We’ve heard a lot about English goalkeeping problems over the last year, and rightly so, but in my opinion, after several years in the goalkeeping wilderness, we now possess two who are potentially world class.  Joe Hart has been doing good things for the last two seasons, but it’s the man Manchester United kept hidden away who I wish to discuss: Ben Foster. -read on>

Chelsea’s Dying Breed


Chelsea's young and old; Kakuta and Terry, but where's the rest of the young talent?

For a moment, it was the revival. Finally shaken back into life after a long winter hibernation, and led by their inspirational captain, the Blues were back. When John Terry seemingly secured a comeback reminiscent of the Mourinho epoch against Aston Villa on Sunday, from 2-1 down to 3-2 up in a matter of moments, the natural order had been restored.

But, just as natural selection dictates the survival of the fittest, this Chelsea side were again proved to be a dying breed. Another defining blow to the weakening dynasty was, fittingly, landed by one of the Premier League’s new kids on the block. Ciaran Clark stole in with a late header, securing a deserved point for a tenacious Aston Villa side.

After a flying start saw them open a five point lead at the top of the table after ten games, this looked like being another successful season. Since 2004, a team held together by a stable foundation of Lampard, Terry, Drogba, Cech has won ten trophies, including three league titles.

But a less endearing number ten now hangs over a once great side. That’s the number of points it has secured from the last ten league games, the worst run since 1999. A run that suggests this is not just a blip. This is the beginning of the end for a team with an average age of over 28.5. And my, how quickly the end seems to be coming. -read on>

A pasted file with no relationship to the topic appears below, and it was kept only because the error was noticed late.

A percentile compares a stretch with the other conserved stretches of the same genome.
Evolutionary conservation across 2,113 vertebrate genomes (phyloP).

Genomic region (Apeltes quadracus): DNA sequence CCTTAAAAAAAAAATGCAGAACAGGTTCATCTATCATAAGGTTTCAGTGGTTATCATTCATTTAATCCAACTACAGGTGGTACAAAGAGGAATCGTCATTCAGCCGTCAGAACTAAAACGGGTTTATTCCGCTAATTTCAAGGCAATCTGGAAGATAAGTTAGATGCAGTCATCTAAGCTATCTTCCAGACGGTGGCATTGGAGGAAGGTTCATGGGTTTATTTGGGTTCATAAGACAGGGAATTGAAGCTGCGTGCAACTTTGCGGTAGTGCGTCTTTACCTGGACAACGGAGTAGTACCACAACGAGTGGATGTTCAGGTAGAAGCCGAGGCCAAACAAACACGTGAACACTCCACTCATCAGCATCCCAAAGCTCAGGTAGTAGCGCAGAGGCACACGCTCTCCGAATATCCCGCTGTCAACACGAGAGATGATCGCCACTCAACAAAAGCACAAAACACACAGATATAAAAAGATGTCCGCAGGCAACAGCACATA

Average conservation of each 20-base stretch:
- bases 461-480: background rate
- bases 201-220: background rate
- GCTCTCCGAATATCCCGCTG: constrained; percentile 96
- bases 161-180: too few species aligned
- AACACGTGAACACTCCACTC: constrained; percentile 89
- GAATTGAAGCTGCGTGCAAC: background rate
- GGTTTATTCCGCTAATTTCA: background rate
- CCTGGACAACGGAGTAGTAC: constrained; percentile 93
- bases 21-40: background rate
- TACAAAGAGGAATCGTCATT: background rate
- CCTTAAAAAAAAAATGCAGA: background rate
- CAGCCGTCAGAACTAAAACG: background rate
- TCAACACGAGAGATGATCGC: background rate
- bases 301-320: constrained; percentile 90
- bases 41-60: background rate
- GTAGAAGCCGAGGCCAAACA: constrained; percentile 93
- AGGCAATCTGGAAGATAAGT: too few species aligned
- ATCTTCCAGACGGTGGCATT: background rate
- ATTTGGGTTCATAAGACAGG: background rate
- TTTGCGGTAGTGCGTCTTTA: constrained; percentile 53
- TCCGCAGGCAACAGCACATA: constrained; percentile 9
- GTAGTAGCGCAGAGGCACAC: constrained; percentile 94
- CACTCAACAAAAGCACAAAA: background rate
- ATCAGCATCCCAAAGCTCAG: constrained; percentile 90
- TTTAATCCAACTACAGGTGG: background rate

Have West Brom finally thrown away the yo-yo?


Before I begin can I just say a happy new year to all you football lovers. Without you guys reading our ramblings we wouldn’t be able to function…so thankyou!

As I sit here watching West Brom against Man Utd, still slightly inebriated from the New Year excursions, I wonder if West Brom have finally found the right style of football to stay in the country’s top divison? -read on>

Alex Ferguson The Great; Arsene Wenger The Very Good


Wenger and Ferguson demonstrating their love hate relationship

Arsene Wenger will never be a great manager. To be a ‘great’ you must become a legend of the game, and sit alongside such masters as Shankly and Busby and, of course, the top division’s long-reigning king, Alex Ferguson.

One characteristic seems to define great managers more than any other: pragmatism. The ability to be flexible in approach and adaptable to circumstances, and to make the right choices at the right time. Pragmatism is the quality that allows great managers to keep adapting, and keep wining. Arsene Wenger has many qualities, and his ability to spot talent and nurture young players is arguably the best in the game. But his downfall is that his particular ideology – of wanting to play the game and build a team in the ‘right’ manner – gets in the way of success. -read on>

It’s Lucky for Spurs


Tottenham won the FA cup in 1991

For many of us, a new year brings with it the promise of new beginnings. Fresh challenges are there to be overcome. Old habits are consigned to the receding memory of the year that has gone as we try to re-mould and re-shape our personalities and foibles in the hope that the coming year will make us better people in some capacity. It just so happens that this particular year ends in a ‘one’. Fans of Tottenham Hotspur are particularly well-versed in the significance of that number and over the coming months, commentators and pundits will take every available opportunity to remind us all that whenever the year ends in a one, ‘it’s lucky for Spurs’. Watch out everybody, I can
already hear the conversation taking place as Chas gives Dave a ring and says “Let’s get the band back together, for old time’s sake”.

Here’s a quick history lesson. Pay attention. By May, you’ll know this off by heart. During the twentieth century, years
ending in the number one garnered two League Championships, five FA Cups and one League Cup for the north London club. Not only that but they also produced moments in the club’s folklore which have become mythological in their re-telling over the years: the only non-league side ever to win the FA Cup in 1901, the first club in the twentieth century to achieve the League and Cup Double in 1961, Ricky Villa’s stupendously outrageous dribble in the 1981 Cup Final and in 1991, Gazza, simply Gazza. -read on>